by Sam Levin
When Justice Medina left a Black Lives Matter protest in California last Wednesday, police followed him. At around 8pm, roughly a mile away from the protest in downtown Fresno, officers stopped the 20-year-old, who was in a car with his mother.
“They had trailed behind me, and they pulled me out of the car and handcuffed me,” recalled Medina, who is black and Mexican and grew up in the Central Valley city, 200 miles south-east of San Francisco.
“I was shaking,” recalled his mother, Mysti Medina, 38, who also participated in the rally against police brutality. “I’ve been pulled over and harassed by cops before, but this was very scary.”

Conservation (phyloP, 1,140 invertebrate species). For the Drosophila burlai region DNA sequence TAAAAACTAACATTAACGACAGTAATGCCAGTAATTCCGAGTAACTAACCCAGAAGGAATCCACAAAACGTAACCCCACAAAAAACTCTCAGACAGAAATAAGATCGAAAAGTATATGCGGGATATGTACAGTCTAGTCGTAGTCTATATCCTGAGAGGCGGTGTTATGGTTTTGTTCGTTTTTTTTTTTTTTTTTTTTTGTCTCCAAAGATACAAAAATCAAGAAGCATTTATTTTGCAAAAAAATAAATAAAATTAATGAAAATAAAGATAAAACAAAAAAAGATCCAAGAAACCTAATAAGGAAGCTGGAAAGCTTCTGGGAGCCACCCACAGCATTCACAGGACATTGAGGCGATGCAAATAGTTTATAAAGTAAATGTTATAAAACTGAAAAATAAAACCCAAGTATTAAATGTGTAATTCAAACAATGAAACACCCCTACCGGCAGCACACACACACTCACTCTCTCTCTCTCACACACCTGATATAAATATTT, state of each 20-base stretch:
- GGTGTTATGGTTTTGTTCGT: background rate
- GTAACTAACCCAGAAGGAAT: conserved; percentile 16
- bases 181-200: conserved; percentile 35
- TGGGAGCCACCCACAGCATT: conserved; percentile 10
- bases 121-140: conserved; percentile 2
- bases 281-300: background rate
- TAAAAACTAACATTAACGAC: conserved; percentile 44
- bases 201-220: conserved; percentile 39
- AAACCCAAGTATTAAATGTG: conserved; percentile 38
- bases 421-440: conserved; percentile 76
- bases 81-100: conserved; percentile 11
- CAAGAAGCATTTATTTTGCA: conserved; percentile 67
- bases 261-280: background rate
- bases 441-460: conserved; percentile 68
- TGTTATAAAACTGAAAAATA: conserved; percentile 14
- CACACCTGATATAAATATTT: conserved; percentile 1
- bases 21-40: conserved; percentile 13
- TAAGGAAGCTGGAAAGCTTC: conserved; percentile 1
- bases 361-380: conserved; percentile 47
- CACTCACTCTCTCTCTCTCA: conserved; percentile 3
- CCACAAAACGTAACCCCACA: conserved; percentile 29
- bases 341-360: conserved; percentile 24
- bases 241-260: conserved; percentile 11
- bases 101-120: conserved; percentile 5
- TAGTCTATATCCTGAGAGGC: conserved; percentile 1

The police – who confirmed the Medinas’ version of events – eventually took the handcuffs off Justice and gave him a citation for two misdemeanor charges stemming from his protests: “Obstructing the sidewalk” and holding a “special event” without a permit. If convicted, he could face a year in jail and a $1,000 fine.
Activists were stunned; two weeks earlier, the same police department had made no arrests and issued no citations when a group of anti-police protesters took over the streets without a permit, blocking traffic in a similar manner.
The main difference? The first rally was a “White Lives Matter” protest.